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From Cinderella to sugar to just plain gigantic.

Pumpkin spice season seems to start in the middle of the dog days of summer in recent years, so in the spirit of the ever-earlier infusion of that fall flavors into our diets, it’s never too early to reacquaint ourselves with pumpkins. Whether you traditionally opt to gorge on this gourd in sweet or savory dishes (or even in beer form), we’ve put together this primer on when and how to use each of the common (and expanding number of) pumpkin varieties you’re likely to come across at your local supermarket, whether your goal is Sweet Treats, Slicing & Dicing, or Spooking & (Table)'Scaping.

From sugar to Cinderella to just plain gigantic, here’s a guide to choosing the right pumpkin for the job.

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Jack-O-Lantern and Field Pumpkins

Good for: Spooking & 'Scaping

These common carving pumpkins tend to have a tough outer skin and very stringy, watery, and tough flesh. While they may take over the produce aisle (and usually entire front of the supermarket) in the fall, they really are best for decorative purposes. But don't count them out for the snack table—you can always roast the seeds or turn one into a keg!

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Sugar and Pie Pumpkins

Good for: Sweet Treats

These little-r gourds have a sweet and creamy flesh, plus the sugar content you'd want in a delicious pie or other desserts.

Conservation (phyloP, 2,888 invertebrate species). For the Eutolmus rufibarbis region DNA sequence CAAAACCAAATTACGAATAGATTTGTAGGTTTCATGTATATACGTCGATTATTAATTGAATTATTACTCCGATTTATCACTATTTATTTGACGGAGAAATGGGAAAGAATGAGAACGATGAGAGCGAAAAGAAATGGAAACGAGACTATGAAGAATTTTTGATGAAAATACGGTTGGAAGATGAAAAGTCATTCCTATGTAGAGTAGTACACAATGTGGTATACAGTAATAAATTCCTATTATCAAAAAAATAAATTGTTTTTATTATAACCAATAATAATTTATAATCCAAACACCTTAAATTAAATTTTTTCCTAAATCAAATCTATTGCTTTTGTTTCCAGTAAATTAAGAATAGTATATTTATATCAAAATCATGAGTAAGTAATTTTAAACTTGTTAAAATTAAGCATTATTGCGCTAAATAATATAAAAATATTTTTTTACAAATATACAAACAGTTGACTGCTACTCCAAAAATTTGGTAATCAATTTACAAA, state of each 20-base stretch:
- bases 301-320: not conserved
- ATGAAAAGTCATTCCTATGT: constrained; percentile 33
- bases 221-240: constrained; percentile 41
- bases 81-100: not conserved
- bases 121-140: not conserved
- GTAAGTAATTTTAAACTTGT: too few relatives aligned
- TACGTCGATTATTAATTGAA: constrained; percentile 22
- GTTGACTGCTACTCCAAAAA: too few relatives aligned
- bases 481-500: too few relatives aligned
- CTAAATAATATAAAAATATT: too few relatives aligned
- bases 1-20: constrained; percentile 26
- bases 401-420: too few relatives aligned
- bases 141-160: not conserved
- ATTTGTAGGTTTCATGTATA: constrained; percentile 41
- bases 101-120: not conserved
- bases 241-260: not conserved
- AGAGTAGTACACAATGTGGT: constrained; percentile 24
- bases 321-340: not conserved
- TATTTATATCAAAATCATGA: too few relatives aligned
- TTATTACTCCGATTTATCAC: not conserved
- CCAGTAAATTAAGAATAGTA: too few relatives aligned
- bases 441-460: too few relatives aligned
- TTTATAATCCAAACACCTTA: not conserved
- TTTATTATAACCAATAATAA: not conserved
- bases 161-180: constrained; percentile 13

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Cinderella & Fairytale Pumpkins

Good for: Sweet Treats, Slicing & Dicing

While these pumpkins look straight out of a Disney movie (and do make fantastic decorations), you're going to want to turn to these plump and squat varieties for sweet and savory applications alike, as their brightly-colored red-orange flesh has a high water content and creamy texture perfect for pies, custards, and curries. The thick skin can be tricky to cut into, but it's worth it!

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Cheese Pumpkins

Good for: Slicing & Dicing

Also short and squat, Long Island Cheese or Musee de Provence pumpkins contain dense, sweet flesh with a savory and earthy finish.

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White Pie Pumpkins

Good for: Sweet Treats

As their name suggests, these spookily-pale pumpkins are ideal for baking. If you've never cut into one but have always been curious, despite their skin color they actually contain orange flesh.

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Japanese Pumpkins / Kabocha

Good for: Slicing & Dicing

The firm flesh inside these green and yellow squash stay firm when cooked, offering a flavor that balances sweet, nutty, and savory. That's why you often see them popping up in curries and tempuras.

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Red Kuri Pumpkins

Good for: Sweet Treats, Slicing & Dicing

These reddish-orange squash sure look pumpkin-y enough to sneak into the patch. The flesh is lightly sweet, tender and creamy, and some people even liken the flavor to chestnuts. They're great for both sweet and savory applications (like soups), or roast it halved lengthwise (just scoop out seeds), and eat the whole thing (yes, their super smooth and thin skin is edible!).

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Miniature Pumpkins

Good for: Spooking & 'Scaping

Their extremely tough skin and little bang for your buck in actual innards make these a much better (and extremely adorable) fit for decoration.

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Giant Pumpkins

Good for: Spooking & 'Scaping

If you happen to see one of these massive C. maxima variety pumpkins, they're certainly an impressive addition to any fall tableau, but you're probably best turning it into a boat before you try to bake with it.

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